A new study, funded by the Bonneville Power Administration, suggests that the low number of Chinook salmon returns in populations from California to Alaska is a result of ocean conditions and not dams, since Chinook runs in rivers with pristine freshwater habitat and those with degraded habitat have suffered similar declines.

The study questions whether there is ample evidence that dams on the Snake and Columbia Rivers have a negative impact on salmon and steelhead.


Impact of dams on salmon and steelhead
The Northwest Power and Conservation Council took an in depth look at the impacts of dams on salmon and steelhead in the Snake and Columbia Rivers. They have determined that impacts ranging from inundating spawning areas to changing historic river flow patterns, to rising water temperatures, have had a detrimental impact on returning salmon populations. The largest impact identified was a lack of fish passage, blocking more than 55 percent of the spawning and rearing habitat once available to salmon.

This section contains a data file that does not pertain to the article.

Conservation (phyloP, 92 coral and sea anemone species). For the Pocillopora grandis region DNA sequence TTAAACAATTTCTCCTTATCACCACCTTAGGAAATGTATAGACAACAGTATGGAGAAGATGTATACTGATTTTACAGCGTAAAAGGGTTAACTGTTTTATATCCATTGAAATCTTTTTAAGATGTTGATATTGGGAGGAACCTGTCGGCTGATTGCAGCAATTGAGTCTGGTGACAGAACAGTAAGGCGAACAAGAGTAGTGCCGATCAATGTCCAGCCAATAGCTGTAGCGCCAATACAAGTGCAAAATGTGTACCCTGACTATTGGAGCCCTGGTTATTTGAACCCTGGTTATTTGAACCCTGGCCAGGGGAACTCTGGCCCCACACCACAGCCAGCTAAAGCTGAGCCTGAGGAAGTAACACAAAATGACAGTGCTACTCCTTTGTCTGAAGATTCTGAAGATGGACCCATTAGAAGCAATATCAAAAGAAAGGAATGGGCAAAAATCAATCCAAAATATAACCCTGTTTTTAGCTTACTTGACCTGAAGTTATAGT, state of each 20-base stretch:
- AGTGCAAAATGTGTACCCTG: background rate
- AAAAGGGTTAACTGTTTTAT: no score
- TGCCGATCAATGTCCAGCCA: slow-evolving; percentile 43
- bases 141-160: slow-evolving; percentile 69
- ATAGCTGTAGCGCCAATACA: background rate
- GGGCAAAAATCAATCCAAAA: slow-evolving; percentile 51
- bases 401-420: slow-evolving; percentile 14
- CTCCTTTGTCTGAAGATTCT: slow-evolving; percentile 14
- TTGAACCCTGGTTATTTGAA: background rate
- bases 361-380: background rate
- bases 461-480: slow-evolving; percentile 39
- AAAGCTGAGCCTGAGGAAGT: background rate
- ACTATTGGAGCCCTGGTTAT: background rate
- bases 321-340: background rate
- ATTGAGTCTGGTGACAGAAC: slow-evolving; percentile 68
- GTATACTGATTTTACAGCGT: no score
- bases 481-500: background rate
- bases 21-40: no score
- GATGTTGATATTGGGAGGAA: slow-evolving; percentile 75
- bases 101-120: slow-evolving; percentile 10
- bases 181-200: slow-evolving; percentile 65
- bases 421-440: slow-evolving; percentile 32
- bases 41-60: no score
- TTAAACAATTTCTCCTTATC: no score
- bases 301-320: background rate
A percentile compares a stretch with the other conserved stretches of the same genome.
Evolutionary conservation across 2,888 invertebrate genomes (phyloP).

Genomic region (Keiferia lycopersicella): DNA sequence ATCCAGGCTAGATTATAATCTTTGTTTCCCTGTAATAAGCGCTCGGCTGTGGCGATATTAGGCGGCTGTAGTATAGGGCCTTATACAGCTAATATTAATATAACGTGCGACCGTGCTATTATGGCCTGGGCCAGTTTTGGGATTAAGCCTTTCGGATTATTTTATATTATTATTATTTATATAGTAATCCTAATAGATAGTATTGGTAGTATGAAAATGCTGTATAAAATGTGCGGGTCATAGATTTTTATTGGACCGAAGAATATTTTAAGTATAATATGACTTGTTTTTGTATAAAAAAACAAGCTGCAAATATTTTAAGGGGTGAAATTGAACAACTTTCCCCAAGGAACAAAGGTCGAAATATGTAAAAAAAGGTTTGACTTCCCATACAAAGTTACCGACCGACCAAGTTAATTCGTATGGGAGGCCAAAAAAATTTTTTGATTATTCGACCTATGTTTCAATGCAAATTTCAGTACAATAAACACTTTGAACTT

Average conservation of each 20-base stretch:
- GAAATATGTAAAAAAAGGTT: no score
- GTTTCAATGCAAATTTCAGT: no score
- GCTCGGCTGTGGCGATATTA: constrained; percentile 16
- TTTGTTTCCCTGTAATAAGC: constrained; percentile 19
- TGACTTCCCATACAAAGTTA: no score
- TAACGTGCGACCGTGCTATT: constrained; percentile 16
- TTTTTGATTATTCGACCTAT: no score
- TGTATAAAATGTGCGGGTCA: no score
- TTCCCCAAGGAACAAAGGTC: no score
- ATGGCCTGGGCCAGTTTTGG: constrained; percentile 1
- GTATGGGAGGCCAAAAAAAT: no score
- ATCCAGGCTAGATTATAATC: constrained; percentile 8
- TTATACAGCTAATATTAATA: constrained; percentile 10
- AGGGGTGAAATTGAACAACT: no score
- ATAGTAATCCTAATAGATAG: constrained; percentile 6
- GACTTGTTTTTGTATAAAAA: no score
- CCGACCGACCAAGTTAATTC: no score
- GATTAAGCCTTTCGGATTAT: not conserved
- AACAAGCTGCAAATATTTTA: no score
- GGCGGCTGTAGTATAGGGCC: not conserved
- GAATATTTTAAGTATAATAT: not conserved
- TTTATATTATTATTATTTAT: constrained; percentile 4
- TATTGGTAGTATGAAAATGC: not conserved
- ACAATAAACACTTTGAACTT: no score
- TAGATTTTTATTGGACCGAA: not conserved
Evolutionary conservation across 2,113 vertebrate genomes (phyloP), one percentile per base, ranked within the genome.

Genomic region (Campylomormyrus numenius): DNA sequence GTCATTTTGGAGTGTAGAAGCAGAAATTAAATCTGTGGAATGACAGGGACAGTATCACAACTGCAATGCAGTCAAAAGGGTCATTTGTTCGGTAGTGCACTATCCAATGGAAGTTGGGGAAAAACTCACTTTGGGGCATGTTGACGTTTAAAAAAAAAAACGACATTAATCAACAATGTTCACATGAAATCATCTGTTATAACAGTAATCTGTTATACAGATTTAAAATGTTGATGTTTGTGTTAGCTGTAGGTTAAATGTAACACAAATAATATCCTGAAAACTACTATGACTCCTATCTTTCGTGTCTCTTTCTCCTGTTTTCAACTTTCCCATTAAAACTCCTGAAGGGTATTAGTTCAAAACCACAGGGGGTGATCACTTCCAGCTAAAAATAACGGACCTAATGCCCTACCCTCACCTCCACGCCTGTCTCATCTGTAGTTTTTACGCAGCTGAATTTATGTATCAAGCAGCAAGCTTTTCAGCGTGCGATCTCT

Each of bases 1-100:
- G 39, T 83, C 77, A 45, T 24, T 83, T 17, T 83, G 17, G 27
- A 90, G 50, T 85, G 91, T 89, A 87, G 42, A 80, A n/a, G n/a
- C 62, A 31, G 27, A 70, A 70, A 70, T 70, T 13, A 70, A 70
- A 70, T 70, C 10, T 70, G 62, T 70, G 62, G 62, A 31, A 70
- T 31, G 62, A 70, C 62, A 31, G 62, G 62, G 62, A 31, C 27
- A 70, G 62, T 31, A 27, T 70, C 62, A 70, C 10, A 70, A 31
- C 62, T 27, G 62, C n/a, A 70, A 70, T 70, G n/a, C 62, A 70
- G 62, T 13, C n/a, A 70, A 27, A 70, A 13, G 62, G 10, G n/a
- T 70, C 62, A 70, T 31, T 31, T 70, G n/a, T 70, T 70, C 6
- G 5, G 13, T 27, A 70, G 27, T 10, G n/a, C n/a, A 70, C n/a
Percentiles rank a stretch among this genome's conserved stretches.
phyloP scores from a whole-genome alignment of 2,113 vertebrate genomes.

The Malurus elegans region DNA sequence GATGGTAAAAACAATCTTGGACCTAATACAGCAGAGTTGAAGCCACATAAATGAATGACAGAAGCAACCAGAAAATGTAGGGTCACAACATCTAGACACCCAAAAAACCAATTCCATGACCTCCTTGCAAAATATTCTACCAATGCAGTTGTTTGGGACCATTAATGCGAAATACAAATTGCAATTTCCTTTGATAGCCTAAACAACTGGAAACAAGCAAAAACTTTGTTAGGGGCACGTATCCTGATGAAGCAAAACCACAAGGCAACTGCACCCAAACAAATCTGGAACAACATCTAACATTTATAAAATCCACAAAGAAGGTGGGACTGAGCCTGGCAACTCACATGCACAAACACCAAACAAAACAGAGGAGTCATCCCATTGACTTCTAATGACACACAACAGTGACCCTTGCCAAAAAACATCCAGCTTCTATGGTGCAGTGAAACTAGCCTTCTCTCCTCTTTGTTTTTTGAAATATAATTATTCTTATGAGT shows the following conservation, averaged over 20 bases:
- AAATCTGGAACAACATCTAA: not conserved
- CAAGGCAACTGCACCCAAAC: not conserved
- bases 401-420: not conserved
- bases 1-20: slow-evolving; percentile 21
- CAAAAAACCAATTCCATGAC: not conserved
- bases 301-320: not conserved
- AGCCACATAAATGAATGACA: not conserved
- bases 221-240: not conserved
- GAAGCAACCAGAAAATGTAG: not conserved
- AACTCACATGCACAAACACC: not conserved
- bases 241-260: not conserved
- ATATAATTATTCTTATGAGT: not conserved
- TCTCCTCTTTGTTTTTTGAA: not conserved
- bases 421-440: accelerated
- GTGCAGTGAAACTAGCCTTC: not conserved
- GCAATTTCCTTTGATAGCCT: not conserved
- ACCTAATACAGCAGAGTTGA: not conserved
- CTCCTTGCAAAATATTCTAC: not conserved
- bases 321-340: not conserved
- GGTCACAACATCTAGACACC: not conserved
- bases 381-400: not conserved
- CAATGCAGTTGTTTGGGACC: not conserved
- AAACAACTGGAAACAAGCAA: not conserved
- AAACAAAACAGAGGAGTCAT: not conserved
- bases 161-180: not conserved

Kim Schrier backs takedown of Electron Dam on Puyallup River

U.S. Representative Kim Schrier tours the Electron Dam on the Puyallup River (Office of Congresswoman Kim Schrier)
U.S. Rep. Kim Schrier tours the Electron Dam on the Puyallup River on Oct. 22. (Office of Congresswoman Kim Schrier)
The Electron Dam on the Puyallup River formerly provided electricity to roughly 20,000 homes. This past, dam operators were issued a stop work order after rubber debris from an unpermitted use of old artificial turf installed as part of dam construction was allowed to wash downstream, polluting the river. Puget Sound Energy has canceled its power purchase contract with the dam. Kim Schrier, D-8th Congressional District believes the dam should be removed.

“The Electron Dam should come down,” Schrier said in a phone interview.